Mitochondrial dysfunction is an essential step for killing of non-small cell lung carcinomas resistant to conventional treatment

Oncogene. 2002 Jan 3;21(1):65-77. doi: 10.1038/sj.onc.1205018.


Apoptosis, a tightly controlled multi-step mechanism of cell death, is important for anti-cancer therapy-based elimination of tumor cells. However, this process is not always efficient. Small cell lung carcinoma (SCLC) and non-small cell lung carcinoma (NSCLC) cells display different susceptibility to undergo apoptosis induced by anticancer treatment. In contrast to SCLC, NSCLC cells are cross-resistant to a broad spectrum of apoptotic stimuli, including receptor stimulation, cytotoxic drugs and gamma-radiation. Since resistance of tumor cells to treatment often accounts for the failure of traditional forms of cancer therapy, in the present study attempts to find a potent broad-range apoptosis inductor, which can kill therapy-resistant NSCLC cells were undertaken and the mechanism of apoptosis induction by this drug was investigated in detail. We found that staurosporine (STS) had cell killing effect on both types of lung carcinomas. Release of cytochrome c, activation of apical and effector caspases followed by cleavage of their nuclear substrates and morphological changes specific for apoptosis were observed in STS-treated cells. In contrast to treatment with radiation or chemotherapy drugs, STS induces mitochondrial dysfunction followed by translocation of AIF into the nuclei. These events preceded the activation of nuclear apoptosis. Thus, in lung carcinomas two cell death pathways, caspase-dependent and caspase-independent, coexist. In NSCLC cells, where the caspase-dependent pathway is less efficient, the triggering of an AIF-mediated caspase-independent mechanism circumvents the resistance of these cells to treatment.

Publication types

  • Comparative Study
  • Research Support, Non-U.S. Gov't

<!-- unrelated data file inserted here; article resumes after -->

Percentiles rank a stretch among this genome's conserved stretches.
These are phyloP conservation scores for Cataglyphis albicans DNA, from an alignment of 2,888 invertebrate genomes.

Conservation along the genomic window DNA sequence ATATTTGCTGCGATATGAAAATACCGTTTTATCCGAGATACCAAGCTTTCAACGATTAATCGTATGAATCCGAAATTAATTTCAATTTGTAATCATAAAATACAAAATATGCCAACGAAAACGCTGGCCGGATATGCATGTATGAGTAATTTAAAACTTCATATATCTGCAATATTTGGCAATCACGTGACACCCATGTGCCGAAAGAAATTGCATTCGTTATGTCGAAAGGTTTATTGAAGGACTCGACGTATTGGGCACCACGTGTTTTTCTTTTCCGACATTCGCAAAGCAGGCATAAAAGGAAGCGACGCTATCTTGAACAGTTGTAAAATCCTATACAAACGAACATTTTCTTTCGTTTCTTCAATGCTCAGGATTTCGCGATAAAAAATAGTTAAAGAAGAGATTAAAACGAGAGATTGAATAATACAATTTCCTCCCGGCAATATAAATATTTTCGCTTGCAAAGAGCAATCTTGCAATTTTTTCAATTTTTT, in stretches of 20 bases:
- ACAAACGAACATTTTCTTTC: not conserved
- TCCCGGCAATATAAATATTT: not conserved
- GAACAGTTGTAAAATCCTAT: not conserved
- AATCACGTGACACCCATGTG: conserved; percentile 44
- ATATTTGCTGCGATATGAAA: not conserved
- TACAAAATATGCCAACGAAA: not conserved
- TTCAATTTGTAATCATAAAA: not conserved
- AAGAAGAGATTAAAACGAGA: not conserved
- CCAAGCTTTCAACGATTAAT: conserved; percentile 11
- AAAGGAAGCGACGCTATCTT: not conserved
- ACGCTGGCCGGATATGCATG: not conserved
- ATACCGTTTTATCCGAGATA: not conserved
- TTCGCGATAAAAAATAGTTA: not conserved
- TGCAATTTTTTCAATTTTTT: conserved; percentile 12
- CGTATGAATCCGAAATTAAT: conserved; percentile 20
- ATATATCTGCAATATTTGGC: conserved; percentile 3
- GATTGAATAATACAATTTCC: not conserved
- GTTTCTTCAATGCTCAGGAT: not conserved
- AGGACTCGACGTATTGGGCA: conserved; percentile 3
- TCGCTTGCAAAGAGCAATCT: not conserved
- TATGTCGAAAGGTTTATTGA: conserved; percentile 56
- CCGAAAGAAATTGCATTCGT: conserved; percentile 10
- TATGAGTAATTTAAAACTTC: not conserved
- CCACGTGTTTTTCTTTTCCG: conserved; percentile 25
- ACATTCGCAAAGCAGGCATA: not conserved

MeSH terms

  • Amino Acid Chloromethyl Ketones / pharmacology
  • Apoptosis / drug effects*
  • Apoptosis / physiology
  • Apoptosis / radiation effects
  • Apoptosis Inducing Factor
  • Carcinoma, Non-Small-Cell Lung / pathology*
  • Carcinoma, Small Cell / pathology
  • Caspase 3
  • Caspase 7
  • Caspases / biosynthesis
  • Caspases / genetics
  • Caspases / physiology
  • Cell Cycle / drug effects
  • Cell Nucleus / drug effects
  • Cell Nucleus / ultrastructure
  • Cysteine Proteinase Inhibitors / pharmacology
  • Cytochrome c Group / analysis
  • Drug Resistance, Neoplasm
  • Enzyme Activation / drug effects
  • Enzyme Inhibitors / pharmacology
  • Enzyme Precursors / biosynthesis
  • Enzyme Precursors / genetics
  • Flavoproteins / physiology*
  • Gamma Rays
  • Humans
  • Jurkat Cells / drug effects
  • Jurkat Cells / enzymology
  • Lung Neoplasms / pathology*
  • Membrane Potentials / drug effects
  • Membrane Proteins / physiology*
  • Mitochondria / physiology*
  • Poly(ADP-ribose) Polymerases / metabolism
  • Protein Transport
  • Radiation Tolerance
  • Reactive Oxygen Species / metabolism
  • Recombinant Fusion Proteins / physiology
  • Staurosporine / pharmacology
  • Superoxides / metabolism
  • Tumor Cells, Cultured / drug effects
  • Tumor Cells, Cultured / metabolism


  • AIFM1 protein, human
  • Amino Acid Chloromethyl Ketones
  • Apoptosis Inducing Factor
  • Cysteine Proteinase Inhibitors
  • Cytochrome c Group
  • Enzyme Inhibitors
  • Enzyme Precursors
  • Flavoproteins
  • Membrane Proteins
  • Reactive Oxygen Species
  • Recombinant Fusion Proteins
  • benzyloxycarbonylvalyl-alanyl-aspartyl fluoromethyl ketone
  • Superoxides
  • Poly(ADP-ribose) Polymerases
  • CASP3 protein, human
  • CASP7 protein, human
  • Caspase 3
  • Caspase 7
  • Caspases
  • Staurosporine